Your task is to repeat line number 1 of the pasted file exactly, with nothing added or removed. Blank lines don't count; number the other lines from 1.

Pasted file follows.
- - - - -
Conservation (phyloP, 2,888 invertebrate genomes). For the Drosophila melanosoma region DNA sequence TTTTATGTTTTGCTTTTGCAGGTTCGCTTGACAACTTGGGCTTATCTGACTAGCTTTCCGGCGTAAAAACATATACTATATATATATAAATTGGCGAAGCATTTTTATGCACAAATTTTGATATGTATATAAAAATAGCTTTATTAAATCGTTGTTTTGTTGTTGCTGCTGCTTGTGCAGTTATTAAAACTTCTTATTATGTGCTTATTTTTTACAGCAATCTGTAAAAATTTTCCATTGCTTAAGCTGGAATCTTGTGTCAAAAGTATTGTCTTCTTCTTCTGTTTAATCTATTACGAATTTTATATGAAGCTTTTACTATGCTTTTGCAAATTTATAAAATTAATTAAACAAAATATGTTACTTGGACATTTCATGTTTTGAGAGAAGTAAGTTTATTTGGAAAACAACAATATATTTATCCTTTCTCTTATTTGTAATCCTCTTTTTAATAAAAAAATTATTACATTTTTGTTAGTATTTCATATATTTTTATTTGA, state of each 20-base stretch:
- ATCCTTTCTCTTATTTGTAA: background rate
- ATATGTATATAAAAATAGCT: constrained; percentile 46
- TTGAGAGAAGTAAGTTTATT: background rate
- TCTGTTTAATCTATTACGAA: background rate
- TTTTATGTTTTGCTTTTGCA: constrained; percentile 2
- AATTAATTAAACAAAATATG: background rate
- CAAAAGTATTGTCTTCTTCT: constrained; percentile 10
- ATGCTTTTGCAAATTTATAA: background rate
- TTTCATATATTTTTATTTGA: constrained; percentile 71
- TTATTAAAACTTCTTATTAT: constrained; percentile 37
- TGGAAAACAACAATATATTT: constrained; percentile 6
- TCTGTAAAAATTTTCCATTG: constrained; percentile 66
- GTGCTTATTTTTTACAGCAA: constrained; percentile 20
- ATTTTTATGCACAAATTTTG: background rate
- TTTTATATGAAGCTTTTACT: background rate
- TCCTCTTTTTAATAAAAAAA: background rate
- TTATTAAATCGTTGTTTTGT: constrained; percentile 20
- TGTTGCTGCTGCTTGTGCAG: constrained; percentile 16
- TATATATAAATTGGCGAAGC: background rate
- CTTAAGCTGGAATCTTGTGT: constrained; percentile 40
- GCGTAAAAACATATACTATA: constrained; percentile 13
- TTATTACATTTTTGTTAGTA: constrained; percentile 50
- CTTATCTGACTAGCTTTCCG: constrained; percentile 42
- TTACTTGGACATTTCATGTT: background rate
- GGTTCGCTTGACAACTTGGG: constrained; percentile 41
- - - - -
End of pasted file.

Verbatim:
Conservation (phyloP, 2,888 invertebrate genomes). For the Drosophila melanosoma region DNA sequence TTTTATGTTTTGCTTTTGCAGGTTCGCTTGACAACTTGGGCTTATCTGACTAGCTTTCCGGCGTAAAAACATATACTATATATATATAAATTGGCGAAGCATTTTTATGCACAAATTTTGATATGTATATAAAAATAGCTTTATTAAATCGTTGTTTTGTTGTTGCTGCTGCTTGTGCAGTTATTAAAACTTCTTATTATGTGCTTATTTTTTACAGCAATCTGTAAAAATTTTCCATTGCTTAAGCTGGAATCTTGTGTCAAAAGTATTGTCTTCTTCTTCTGTTTAATCTATTACGAATTTTATATGAAGCTTTTACTATGCTTTTGCAAATTTATAAAATTAATTAAACAAAATATGTTACTTGGACATTTCATGTTTTGAGAGAAGTAAGTTTATTTGGAAAACAACAATATATTTATCCTTTCTCTTATTTGTAATCCTCTTTTTAATAAAAAAATTATTACATTTTTGTTAGTATTTCATATATTTTTATTTGA, state of each 20-base stretch: